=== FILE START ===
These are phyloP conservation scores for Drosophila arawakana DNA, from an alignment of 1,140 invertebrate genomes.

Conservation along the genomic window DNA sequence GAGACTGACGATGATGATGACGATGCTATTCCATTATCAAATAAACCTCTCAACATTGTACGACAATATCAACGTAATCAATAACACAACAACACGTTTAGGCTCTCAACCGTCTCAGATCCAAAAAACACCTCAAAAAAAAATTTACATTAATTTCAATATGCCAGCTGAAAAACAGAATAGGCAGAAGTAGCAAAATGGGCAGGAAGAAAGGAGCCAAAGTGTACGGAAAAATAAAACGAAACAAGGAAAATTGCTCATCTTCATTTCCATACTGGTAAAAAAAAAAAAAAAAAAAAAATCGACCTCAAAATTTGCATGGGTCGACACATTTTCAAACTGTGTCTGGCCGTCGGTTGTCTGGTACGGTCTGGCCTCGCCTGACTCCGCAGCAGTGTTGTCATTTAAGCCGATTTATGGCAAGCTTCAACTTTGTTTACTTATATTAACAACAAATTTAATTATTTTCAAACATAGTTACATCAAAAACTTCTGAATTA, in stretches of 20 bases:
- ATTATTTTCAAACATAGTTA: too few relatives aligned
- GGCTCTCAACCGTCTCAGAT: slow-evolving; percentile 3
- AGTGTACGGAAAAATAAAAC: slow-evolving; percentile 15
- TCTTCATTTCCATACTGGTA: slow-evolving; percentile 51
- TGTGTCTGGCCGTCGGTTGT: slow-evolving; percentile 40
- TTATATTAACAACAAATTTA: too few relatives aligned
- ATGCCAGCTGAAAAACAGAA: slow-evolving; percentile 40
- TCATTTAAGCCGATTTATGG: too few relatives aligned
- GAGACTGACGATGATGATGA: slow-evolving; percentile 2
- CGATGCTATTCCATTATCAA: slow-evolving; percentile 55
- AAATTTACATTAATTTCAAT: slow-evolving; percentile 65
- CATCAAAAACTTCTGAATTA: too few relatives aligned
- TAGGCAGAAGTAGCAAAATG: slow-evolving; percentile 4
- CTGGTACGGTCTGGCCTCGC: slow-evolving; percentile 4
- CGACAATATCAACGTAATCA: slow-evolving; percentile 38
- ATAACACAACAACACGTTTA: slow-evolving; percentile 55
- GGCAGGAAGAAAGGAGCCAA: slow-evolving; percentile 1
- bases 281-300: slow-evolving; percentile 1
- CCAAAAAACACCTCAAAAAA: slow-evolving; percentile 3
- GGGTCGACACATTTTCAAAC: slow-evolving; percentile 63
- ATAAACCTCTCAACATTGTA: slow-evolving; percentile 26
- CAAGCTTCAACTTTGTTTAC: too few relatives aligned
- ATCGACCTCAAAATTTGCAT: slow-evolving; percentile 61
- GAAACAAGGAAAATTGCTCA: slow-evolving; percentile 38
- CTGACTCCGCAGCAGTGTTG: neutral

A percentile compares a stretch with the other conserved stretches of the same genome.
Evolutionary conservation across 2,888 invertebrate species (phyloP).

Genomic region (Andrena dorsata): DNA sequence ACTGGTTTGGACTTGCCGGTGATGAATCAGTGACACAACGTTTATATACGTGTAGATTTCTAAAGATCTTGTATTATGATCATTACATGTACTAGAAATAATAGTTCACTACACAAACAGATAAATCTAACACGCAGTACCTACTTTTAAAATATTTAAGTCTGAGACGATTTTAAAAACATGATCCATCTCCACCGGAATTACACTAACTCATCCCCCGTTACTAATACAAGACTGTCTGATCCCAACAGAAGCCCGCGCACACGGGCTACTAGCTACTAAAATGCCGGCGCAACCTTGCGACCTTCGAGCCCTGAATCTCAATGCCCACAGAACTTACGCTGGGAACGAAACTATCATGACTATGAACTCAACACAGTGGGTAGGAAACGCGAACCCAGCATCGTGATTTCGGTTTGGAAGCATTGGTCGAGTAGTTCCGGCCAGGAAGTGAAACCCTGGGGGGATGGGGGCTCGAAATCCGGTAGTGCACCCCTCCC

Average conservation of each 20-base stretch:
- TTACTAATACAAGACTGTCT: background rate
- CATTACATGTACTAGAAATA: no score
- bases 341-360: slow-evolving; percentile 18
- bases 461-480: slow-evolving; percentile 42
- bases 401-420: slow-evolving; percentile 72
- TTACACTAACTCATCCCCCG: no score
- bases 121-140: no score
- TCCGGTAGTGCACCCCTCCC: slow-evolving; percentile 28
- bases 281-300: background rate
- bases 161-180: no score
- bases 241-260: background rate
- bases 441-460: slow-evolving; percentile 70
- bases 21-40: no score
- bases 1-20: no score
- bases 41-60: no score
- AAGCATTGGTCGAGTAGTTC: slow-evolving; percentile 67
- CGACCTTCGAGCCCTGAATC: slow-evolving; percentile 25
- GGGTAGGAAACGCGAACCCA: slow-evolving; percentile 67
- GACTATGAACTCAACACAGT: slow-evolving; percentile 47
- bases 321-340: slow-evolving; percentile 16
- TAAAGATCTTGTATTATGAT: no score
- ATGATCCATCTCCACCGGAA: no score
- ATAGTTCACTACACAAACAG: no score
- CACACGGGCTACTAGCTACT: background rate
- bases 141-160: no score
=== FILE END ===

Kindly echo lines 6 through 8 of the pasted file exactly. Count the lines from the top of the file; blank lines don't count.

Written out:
- TCTTCATTTCCATACTGGTA: slow-evolving; percentile 51
- TGTGTCTGGCCGTCGGTTGT: slow-evolving; percentile 40
- TTATATTAACAACAAATTTA: too few relatives aligned